Christian Aid is urging the new British government to make a renewed effort to work with the Sri Lankan government and the international community to reach conflict affected areas and people still recovering from the 30-year civil war.
A year after the Sri Lankan conflict ended, there are still 76,000 people living in temporary camps.
"The British Government must step up efforts to work with the Sri Lankan government and provide further funding to assist the many returnees who still desperately need help," said Brian Martin, Christian Aid’s country manager for Sri Lanka.
On May 18 2009, Sri Lankan forces defeated the Liberation Tigers of Tamil Eelam (LTTE) after a long, bloody civil war in the north and east of the country. Many Sri Lankan civilians died in the final months of the war and the fighting drove 300,000 people from their homes.
Today, 76,000 are still living in temporary camps in Sri Lanka, awaiting resettlement, subject to the availability of suitable land, including large areas which need to be cleared of mines.
Those left in the camps tend to be widows, separated families or low income families, often with no land to return to. Many of the aid agencies who originally supported the camps have now left or diverted their focus to the returnees.
One of Christian Aid's partners has been helping in the camps to fill the gaps by providing nutritional food and hygiene kits.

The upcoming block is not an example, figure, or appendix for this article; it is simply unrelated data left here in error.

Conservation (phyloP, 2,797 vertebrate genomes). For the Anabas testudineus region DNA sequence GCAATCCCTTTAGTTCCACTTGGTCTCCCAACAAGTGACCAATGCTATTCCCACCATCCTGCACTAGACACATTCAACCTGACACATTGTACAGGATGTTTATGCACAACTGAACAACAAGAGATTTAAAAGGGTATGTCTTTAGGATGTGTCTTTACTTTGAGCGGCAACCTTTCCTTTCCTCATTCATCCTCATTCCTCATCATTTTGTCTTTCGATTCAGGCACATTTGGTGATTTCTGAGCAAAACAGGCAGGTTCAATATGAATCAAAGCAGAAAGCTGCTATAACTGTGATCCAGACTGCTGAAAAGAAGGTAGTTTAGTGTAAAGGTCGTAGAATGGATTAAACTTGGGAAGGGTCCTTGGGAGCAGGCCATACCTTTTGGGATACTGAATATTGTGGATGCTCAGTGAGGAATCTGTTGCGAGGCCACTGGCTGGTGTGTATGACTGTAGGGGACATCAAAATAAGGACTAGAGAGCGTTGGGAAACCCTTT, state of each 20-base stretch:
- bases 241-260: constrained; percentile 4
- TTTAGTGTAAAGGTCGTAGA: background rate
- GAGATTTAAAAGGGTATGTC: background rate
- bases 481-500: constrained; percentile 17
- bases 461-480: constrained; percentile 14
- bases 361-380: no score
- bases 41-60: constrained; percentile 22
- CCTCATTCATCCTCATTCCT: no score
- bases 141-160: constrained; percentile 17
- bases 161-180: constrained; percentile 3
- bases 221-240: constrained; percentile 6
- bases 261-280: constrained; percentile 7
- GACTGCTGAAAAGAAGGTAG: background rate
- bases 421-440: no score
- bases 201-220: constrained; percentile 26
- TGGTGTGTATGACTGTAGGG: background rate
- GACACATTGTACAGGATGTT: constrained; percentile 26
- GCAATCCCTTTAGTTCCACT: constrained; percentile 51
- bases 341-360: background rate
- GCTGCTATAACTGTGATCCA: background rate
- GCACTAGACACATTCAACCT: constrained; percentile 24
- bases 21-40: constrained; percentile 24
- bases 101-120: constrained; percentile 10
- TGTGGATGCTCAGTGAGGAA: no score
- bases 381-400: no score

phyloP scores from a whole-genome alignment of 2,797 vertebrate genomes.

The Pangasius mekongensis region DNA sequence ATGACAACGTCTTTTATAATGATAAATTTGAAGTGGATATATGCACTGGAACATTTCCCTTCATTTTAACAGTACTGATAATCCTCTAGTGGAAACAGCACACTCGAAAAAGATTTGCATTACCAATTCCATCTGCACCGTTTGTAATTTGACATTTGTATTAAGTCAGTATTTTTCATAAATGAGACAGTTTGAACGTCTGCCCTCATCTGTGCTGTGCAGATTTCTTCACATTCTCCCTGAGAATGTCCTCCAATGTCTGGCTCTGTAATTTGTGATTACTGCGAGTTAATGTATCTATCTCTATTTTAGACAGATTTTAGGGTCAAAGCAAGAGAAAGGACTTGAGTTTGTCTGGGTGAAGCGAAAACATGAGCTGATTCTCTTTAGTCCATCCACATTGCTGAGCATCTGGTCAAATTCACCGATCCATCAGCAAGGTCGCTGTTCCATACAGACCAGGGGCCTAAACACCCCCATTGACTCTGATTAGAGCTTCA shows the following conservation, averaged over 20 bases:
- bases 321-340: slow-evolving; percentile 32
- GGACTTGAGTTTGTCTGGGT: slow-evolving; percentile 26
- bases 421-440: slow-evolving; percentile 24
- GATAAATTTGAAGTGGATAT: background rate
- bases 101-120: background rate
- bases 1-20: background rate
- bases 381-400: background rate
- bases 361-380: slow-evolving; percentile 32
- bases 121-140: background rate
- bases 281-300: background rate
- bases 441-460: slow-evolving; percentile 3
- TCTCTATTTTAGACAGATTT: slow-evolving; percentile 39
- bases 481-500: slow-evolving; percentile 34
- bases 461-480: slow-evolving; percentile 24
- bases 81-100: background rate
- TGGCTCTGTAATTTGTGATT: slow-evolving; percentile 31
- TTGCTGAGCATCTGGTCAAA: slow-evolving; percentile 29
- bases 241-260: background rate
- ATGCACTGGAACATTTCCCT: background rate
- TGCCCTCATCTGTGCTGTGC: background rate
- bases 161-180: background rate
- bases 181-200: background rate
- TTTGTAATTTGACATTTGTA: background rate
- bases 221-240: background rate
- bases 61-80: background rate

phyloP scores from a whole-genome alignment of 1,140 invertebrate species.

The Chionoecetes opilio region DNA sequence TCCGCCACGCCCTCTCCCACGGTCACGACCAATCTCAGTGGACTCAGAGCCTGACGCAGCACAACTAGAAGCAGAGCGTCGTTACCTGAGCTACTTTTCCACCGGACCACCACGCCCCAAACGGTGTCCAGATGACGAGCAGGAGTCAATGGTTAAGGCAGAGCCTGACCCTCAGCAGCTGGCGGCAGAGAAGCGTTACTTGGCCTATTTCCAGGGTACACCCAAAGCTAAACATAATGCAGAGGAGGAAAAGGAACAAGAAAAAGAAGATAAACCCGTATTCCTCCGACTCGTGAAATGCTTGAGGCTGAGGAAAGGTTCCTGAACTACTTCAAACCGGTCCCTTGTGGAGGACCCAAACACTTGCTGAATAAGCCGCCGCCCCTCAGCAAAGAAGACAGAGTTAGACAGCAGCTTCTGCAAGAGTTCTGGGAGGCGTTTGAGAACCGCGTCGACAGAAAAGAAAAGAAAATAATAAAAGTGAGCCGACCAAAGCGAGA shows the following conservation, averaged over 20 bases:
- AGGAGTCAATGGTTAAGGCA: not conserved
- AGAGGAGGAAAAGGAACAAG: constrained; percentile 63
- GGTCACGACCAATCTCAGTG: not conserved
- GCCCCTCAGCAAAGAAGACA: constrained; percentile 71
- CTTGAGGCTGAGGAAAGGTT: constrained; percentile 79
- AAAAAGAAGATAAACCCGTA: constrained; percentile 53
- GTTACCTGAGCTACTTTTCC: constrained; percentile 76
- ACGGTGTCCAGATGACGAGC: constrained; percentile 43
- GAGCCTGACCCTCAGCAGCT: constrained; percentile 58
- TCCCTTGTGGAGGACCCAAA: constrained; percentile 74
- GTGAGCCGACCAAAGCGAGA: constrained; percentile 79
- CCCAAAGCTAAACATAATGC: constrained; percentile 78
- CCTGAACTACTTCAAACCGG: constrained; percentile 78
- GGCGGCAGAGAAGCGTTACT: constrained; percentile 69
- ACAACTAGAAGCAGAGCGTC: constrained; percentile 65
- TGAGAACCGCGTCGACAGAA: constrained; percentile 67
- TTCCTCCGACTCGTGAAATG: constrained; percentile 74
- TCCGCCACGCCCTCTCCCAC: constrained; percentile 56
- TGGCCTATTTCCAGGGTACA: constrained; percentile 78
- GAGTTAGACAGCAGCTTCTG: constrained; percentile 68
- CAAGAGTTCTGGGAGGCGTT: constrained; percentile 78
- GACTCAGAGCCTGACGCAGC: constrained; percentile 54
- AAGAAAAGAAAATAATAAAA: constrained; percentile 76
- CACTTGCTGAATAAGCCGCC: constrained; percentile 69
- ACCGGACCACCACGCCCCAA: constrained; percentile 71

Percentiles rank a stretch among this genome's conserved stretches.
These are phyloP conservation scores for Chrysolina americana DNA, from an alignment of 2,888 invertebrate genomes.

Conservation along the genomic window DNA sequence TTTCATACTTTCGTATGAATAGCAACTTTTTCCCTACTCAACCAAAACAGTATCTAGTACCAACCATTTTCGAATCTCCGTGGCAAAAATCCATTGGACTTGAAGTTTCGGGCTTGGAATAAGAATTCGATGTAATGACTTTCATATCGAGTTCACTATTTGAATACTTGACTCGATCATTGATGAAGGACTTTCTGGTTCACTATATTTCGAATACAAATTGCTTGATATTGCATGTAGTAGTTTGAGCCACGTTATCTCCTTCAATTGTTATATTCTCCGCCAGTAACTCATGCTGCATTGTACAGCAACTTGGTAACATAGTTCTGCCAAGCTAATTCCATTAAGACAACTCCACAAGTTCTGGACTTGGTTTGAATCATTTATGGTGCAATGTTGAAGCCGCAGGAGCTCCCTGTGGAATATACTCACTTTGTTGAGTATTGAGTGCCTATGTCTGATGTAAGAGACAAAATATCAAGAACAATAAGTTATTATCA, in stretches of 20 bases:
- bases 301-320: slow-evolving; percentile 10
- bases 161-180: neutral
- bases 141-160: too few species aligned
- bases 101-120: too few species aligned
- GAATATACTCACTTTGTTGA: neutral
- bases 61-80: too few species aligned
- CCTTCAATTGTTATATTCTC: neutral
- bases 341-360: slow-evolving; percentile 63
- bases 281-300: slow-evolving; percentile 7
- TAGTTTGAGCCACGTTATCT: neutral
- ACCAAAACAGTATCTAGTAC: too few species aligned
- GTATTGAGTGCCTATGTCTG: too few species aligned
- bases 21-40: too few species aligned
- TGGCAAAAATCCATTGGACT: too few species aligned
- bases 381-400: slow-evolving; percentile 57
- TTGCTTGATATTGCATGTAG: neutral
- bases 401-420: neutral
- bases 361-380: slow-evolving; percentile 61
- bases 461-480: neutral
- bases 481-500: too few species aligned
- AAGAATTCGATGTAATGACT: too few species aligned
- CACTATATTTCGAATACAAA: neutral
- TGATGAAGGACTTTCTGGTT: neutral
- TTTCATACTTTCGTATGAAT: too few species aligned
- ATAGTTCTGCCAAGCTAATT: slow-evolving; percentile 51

For those returning to their homes in the Northern Province, where fighting was the heaviest, their homes have either been destroyed or badly damaged and there is currently no way to make a living as their fields are overgrown or have not been cleared of mines. These returnees have limited access to basic services such as medical care, water or education and are living in temporary shelter such as tents or under plastic sheeting with no toilets.
Additionally, nearly half of the returnees are households headed by women who have lost their husbands or are separated from them. Many of these returnees have faced multiple displacements, not only due the conflict, but also from the tsunami in 2004. They have lost all their belongings.
Meanwhile, a further 73,000 Sri Lankan refugees are living in 115 camps in Tamil Nadu, India, waiting for the right opportunity to return home.
"The generous support that was given to the initial emergency appeal last year helped 5,000 families in these camps. The balance of these funds has now been spent on the returnees by our partners" said Brian Martin.
"More funding is desperately needed to help in the villages where our partners are working hard to rebuild [the] lives and livelihoods of these returnees. We need to help with income generation before the heavy monsoon rains make living conditions even more dire."